Berlin Borough volunteers are continuing restoration of a historically important building as it also plans for future uses.
The James T. Dill House, located at 11 Jackson Road in the borough, remains an ongoing project for multiple organizations as Berlin looks to celebrate its past while also preparing for what lies ahead.
“It’s like the doorway to our historic district right there,” Councilman Len Badolato said. “There are a few streets that are really historically significant (in the borough) … and The Dill House is almost kind of in the heart of that.”
Commonly referred to as the The Dill House, the building’s construction dates back to pre- Civil War, approximately 1855. The building was saved from demolition by the borough two years ago, and grants and donations have funded efforts to restore it.
The Historic Preservation Commission (HPC) last month updated the board outside of The Dill House after receiving a $50,000 grant from the Camden County Freeholders Historic Preservation Trust Fund. The specific grant will help update the building’s HVAC, interior drywall, gutters and more, projects expected to be completed by spring, according to HPC member Tina Hoffman.
Approximately $150,000 has been raised for restoration efforts, with the goal being $180,000.
The Historic Preservation Commission has continued restoration efforts at The Dill House over the past two years without using taxpayer dollars. During the restoration, more than 800 volunteer hours have been logged tending to the exterior and interior of the building, ranging from paint, flooring, wallpaper and more.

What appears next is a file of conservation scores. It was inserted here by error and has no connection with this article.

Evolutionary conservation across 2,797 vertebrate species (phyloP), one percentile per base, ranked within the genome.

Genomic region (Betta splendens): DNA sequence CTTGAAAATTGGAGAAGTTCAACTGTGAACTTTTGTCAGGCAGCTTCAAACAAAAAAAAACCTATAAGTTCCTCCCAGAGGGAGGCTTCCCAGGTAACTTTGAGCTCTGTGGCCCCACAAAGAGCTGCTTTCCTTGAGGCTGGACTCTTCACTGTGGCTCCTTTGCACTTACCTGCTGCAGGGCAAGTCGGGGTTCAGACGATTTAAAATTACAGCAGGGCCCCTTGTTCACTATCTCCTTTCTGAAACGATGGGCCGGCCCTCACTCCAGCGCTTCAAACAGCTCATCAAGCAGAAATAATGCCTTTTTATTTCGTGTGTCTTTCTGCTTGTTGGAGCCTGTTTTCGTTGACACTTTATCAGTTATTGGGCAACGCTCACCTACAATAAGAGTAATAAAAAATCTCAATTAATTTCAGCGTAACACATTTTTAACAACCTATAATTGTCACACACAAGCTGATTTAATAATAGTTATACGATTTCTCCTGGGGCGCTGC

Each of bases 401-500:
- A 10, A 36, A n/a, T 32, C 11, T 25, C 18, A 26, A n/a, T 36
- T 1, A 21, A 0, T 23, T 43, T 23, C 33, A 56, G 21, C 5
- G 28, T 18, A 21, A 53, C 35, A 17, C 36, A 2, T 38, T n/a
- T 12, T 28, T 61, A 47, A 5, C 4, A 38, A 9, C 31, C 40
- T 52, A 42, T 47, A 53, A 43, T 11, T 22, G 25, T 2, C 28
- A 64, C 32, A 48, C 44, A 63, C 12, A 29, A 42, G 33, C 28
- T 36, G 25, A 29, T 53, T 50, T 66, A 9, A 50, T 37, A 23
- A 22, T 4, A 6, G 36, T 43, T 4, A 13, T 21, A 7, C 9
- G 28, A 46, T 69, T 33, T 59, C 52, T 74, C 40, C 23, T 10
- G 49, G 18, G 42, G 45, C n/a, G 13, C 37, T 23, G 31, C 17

While the building undergoes updating and restoration to accommodate its potential future uses, much emphasis has also been placed on historical accuracy. According to the HPC, after a shutter was found in the basement, extra work led to a significant part of the building’s originality being kept.
“A single shutter was found in the basement and at first, it was unclear if it actually belonged to the building,” Hoffman said. “It turned out to be an exact fit of a window on the front of the home, slipping right onto the shutter pins on the window frame. Because of that, the 1772 Historic Trust Foundation gave us permission to use funds they have supplied to have reproduction shutters made.”
The discovery led to 11 sets of historically accurate shutters being ordered; they are expected to be delivered later this month and installed shortly after. The result will be in keeping with the building’s history.
After completion, the building will be used primarily by the Downtown Berlin Revitalization Corporation (DBRC), which currently plans for it to be a Visitor Interpretative and Conference Center. But it also will serve as a museum with the ability to host special events, art exhibits and more. In addition, the exterior plan for the house currently includes sustainable outdoor living with art and historic themes, including water management, moss walling, indigenous gardening and more.
Contributions can be made toward project funding at The Dill House as the HPC and DBRC continue to strive for a goal of $180,000. Donations can be made to the DBRC c/o Foulk/Huber at 82 S. White Horse Pike, Berlin, NJ, 08009. A check or money order should indicate Dill House.